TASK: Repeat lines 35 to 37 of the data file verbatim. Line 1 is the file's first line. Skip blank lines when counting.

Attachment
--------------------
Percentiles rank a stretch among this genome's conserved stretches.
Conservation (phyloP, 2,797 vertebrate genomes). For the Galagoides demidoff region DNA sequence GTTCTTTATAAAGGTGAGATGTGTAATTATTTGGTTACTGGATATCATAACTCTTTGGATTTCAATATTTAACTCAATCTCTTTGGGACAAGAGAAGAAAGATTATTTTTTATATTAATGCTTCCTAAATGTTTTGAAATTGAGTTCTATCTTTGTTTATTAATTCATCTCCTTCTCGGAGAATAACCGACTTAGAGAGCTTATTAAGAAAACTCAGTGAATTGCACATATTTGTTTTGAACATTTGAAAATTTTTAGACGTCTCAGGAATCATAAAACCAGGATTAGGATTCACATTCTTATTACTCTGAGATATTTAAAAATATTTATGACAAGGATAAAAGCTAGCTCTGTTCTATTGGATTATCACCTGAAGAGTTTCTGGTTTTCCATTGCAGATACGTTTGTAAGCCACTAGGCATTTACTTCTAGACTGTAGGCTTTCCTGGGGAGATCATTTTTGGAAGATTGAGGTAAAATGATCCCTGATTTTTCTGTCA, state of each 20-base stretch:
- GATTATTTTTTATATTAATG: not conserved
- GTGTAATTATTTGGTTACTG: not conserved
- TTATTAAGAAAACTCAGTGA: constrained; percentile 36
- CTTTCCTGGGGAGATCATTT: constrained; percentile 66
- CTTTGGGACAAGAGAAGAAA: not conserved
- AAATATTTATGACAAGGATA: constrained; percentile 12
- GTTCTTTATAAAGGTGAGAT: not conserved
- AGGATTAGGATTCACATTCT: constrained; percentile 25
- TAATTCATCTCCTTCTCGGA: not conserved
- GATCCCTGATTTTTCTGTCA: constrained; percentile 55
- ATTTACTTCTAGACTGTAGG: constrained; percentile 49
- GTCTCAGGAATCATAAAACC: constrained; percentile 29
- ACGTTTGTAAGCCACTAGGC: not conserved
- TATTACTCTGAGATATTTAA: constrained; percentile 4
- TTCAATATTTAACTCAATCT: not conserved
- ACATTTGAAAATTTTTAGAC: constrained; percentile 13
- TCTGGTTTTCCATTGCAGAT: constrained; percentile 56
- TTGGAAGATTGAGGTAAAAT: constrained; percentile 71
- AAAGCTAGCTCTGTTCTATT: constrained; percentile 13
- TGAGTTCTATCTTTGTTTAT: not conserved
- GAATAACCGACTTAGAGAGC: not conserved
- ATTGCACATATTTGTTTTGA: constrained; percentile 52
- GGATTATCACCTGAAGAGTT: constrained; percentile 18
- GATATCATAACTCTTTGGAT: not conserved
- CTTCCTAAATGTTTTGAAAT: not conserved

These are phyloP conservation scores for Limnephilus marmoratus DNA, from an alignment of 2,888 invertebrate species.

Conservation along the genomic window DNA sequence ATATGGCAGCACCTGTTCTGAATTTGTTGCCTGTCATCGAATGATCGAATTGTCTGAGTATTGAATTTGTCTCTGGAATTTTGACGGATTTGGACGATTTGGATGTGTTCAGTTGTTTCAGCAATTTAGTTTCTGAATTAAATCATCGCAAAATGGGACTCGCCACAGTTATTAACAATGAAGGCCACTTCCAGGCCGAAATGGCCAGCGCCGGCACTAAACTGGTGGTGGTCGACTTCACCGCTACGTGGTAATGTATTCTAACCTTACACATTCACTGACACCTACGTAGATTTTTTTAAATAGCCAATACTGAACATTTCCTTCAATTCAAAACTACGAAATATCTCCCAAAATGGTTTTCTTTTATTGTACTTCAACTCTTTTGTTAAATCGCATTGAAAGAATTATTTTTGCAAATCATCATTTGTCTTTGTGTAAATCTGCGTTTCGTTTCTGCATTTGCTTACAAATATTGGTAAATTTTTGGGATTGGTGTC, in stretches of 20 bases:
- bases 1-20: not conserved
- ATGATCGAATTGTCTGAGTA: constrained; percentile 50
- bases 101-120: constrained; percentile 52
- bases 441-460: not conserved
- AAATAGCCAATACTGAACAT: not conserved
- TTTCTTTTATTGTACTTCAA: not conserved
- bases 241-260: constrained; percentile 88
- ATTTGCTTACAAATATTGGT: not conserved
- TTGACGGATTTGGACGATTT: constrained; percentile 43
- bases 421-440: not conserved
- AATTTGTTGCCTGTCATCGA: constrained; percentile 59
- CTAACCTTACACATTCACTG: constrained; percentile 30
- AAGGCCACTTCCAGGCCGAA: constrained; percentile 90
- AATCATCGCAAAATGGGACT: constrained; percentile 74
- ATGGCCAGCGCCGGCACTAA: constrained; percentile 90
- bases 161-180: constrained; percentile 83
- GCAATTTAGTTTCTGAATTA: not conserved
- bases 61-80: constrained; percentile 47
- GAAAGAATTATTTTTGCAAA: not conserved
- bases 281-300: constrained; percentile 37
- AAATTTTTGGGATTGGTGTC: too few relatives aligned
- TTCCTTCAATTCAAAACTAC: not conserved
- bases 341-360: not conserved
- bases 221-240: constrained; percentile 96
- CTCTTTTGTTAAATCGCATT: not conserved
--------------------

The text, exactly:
- TTTCTTTTATTGTACTTCAA: not conserved
- bases 241-260: constrained; percentile 88
- ATTTGCTTACAAATATTGGT: not conserved